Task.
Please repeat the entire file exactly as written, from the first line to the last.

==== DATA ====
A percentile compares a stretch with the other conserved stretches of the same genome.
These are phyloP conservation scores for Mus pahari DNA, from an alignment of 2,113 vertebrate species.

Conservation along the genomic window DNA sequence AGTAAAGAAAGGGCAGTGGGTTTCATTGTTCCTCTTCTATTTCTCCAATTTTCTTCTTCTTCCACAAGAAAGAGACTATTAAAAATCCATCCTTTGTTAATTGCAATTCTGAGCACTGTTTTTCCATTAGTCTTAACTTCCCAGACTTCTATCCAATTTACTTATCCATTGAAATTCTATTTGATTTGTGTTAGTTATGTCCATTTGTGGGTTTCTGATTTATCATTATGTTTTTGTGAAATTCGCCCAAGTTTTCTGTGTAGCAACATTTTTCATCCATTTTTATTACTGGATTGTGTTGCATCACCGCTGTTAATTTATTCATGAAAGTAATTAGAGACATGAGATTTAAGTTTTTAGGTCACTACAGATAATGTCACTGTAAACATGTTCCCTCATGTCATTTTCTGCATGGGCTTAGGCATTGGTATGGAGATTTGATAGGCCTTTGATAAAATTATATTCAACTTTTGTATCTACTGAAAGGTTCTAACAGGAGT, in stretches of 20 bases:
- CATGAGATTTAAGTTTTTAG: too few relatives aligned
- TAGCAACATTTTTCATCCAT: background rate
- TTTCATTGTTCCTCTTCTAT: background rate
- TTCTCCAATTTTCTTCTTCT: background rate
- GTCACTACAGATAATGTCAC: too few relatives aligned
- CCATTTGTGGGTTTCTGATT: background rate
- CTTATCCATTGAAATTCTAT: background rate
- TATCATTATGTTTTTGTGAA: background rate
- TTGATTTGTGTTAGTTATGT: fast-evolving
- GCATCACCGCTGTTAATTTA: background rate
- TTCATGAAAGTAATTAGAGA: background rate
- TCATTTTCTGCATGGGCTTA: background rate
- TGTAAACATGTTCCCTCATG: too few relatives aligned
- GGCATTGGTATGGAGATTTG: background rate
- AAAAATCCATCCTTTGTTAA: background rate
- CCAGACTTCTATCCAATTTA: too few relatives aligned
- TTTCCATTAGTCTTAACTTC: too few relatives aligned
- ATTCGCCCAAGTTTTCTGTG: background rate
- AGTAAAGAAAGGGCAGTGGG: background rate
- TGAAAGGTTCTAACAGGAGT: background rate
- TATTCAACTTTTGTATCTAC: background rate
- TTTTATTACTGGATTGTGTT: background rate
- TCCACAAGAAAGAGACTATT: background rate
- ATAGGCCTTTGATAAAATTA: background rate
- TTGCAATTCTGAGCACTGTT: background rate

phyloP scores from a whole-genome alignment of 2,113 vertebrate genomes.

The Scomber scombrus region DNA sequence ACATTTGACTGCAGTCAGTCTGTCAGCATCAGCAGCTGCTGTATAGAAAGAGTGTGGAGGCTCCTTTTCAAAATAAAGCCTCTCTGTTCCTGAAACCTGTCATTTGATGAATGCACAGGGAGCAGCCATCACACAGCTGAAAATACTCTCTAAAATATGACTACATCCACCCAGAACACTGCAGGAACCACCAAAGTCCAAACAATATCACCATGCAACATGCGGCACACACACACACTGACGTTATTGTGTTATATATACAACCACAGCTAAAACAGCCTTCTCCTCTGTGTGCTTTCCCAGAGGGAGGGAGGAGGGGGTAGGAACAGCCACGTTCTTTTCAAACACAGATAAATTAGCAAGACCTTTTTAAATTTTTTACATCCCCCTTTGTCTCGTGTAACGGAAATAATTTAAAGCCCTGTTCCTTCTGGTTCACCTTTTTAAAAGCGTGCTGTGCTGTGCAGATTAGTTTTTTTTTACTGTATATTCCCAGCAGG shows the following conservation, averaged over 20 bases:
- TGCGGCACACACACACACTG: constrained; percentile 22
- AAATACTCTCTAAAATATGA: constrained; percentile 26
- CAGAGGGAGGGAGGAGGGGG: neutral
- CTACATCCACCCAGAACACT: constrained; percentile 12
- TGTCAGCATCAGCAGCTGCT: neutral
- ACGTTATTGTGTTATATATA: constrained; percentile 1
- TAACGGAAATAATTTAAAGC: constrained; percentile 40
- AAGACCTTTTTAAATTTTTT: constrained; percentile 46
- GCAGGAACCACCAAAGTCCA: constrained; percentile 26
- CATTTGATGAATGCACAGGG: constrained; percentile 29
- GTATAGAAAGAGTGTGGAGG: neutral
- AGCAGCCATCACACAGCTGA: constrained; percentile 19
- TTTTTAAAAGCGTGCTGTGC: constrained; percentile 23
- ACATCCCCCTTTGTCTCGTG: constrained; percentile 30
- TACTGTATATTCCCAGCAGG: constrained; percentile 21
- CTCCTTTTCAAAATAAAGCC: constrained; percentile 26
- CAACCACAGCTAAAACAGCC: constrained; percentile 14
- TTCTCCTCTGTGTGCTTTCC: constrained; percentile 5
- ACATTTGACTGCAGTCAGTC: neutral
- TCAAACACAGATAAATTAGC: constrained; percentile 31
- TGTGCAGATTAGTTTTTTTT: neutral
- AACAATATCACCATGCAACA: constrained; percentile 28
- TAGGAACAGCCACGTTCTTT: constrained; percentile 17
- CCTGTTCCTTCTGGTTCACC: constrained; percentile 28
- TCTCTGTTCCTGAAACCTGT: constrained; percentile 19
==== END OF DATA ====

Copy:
A percentile compares a stretch with the other conserved stretches of the same genome.
These are phyloP conservation scores for Mus pahari DNA, from an alignment of 2,113 vertebrate species.

Conservation along the genomic window DNA sequence AGTAAAGAAAGGGCAGTGGGTTTCATTGTTCCTCTTCTATTTCTCCAATTTTCTTCTTCTTCCACAAGAAAGAGACTATTAAAAATCCATCCTTTGTTAATTGCAATTCTGAGCACTGTTTTTCCATTAGTCTTAACTTCCCAGACTTCTATCCAATTTACTTATCCATTGAAATTCTATTTGATTTGTGTTAGTTATGTCCATTTGTGGGTTTCTGATTTATCATTATGTTTTTGTGAAATTCGCCCAAGTTTTCTGTGTAGCAACATTTTTCATCCATTTTTATTACTGGATTGTGTTGCATCACCGCTGTTAATTTATTCATGAAAGTAATTAGAGACATGAGATTTAAGTTTTTAGGTCACTACAGATAATGTCACTGTAAACATGTTCCCTCATGTCATTTTCTGCATGGGCTTAGGCATTGGTATGGAGATTTGATAGGCCTTTGATAAAATTATATTCAACTTTTGTATCTACTGAAAGGTTCTAACAGGAGT, in stretches of 20 bases:
- CATGAGATTTAAGTTTTTAG: too few relatives aligned
- TAGCAACATTTTTCATCCAT: background rate
- TTTCATTGTTCCTCTTCTAT: background rate
- TTCTCCAATTTTCTTCTTCT: background rate
- GTCACTACAGATAATGTCAC: too few relatives aligned
- CCATTTGTGGGTTTCTGATT: background rate
- CTTATCCATTGAAATTCTAT: background rate
- TATCATTATGTTTTTGTGAA: background rate
- TTGATTTGTGTTAGTTATGT: fast-evolving
- GCATCACCGCTGTTAATTTA: background rate
- TTCATGAAAGTAATTAGAGA: background rate
- TCATTTTCTGCATGGGCTTA: background rate
- TGTAAACATGTTCCCTCATG: too few relatives aligned
- GGCATTGGTATGGAGATTTG: background rate
- AAAAATCCATCCTTTGTTAA: background rate
- CCAGACTTCTATCCAATTTA: too few relatives aligned
- TTTCCATTAGTCTTAACTTC: too few relatives aligned
- ATTCGCCCAAGTTTTCTGTG: background rate
- AGTAAAGAAAGGGCAGTGGG: background rate
- TGAAAGGTTCTAACAGGAGT: background rate
- TATTCAACTTTTGTATCTAC: background rate
- TTTTATTACTGGATTGTGTT: background rate
- TCCACAAGAAAGAGACTATT: background rate
- ATAGGCCTTTGATAAAATTA: background rate
- TTGCAATTCTGAGCACTGTT: background rate

phyloP scores from a whole-genome alignment of 2,113 vertebrate genomes.

The Scomber scombrus region DNA sequence ACATTTGACTGCAGTCAGTCTGTCAGCATCAGCAGCTGCTGTATAGAAAGAGTGTGGAGGCTCCTTTTCAAAATAAAGCCTCTCTGTTCCTGAAACCTGTCATTTGATGAATGCACAGGGAGCAGCCATCACACAGCTGAAAATACTCTCTAAAATATGACTACATCCACCCAGAACACTGCAGGAACCACCAAAGTCCAAACAATATCACCATGCAACATGCGGCACACACACACACTGACGTTATTGTGTTATATATACAACCACAGCTAAAACAGCCTTCTCCTCTGTGTGCTTTCCCAGAGGGAGGGAGGAGGGGGTAGGAACAGCCACGTTCTTTTCAAACACAGATAAATTAGCAAGACCTTTTTAAATTTTTTACATCCCCCTTTGTCTCGTGTAACGGAAATAATTTAAAGCCCTGTTCCTTCTGGTTCACCTTTTTAAAAGCGTGCTGTGCTGTGCAGATTAGTTTTTTTTTACTGTATATTCCCAGCAGG shows the following conservation, averaged over 20 bases:
- TGCGGCACACACACACACTG: constrained; percentile 22
- AAATACTCTCTAAAATATGA: constrained; percentile 26
- CAGAGGGAGGGAGGAGGGGG: neutral
- CTACATCCACCCAGAACACT: constrained; percentile 12
- TGTCAGCATCAGCAGCTGCT: neutral
- ACGTTATTGTGTTATATATA: constrained; percentile 1
- TAACGGAAATAATTTAAAGC: constrained; percentile 40
- AAGACCTTTTTAAATTTTTT: constrained; percentile 46
- GCAGGAACCACCAAAGTCCA: constrained; percentile 26
- CATTTGATGAATGCACAGGG: constrained; percentile 29
- GTATAGAAAGAGTGTGGAGG: neutral
- AGCAGCCATCACACAGCTGA: constrained; percentile 19
- TTTTTAAAAGCGTGCTGTGC: constrained; percentile 23
- ACATCCCCCTTTGTCTCGTG: constrained; percentile 30
- TACTGTATATTCCCAGCAGG: constrained; percentile 21
- CTCCTTTTCAAAATAAAGCC: constrained; percentile 26
- CAACCACAGCTAAAACAGCC: constrained; percentile 14
- TTCTCCTCTGTGTGCTTTCC: constrained; percentile 5
- ACATTTGACTGCAGTCAGTC: neutral
- TCAAACACAGATAAATTAGC: constrained; percentile 31
- TGTGCAGATTAGTTTTTTTT: neutral
- AACAATATCACCATGCAACA: constrained; percentile 28
- TAGGAACAGCCACGTTCTTT: constrained; percentile 17
- CCTGTTCCTTCTGGTTCACC: constrained; percentile 28
- TCTCTGTTCCTGAAACCTGT: constrained; percentile 19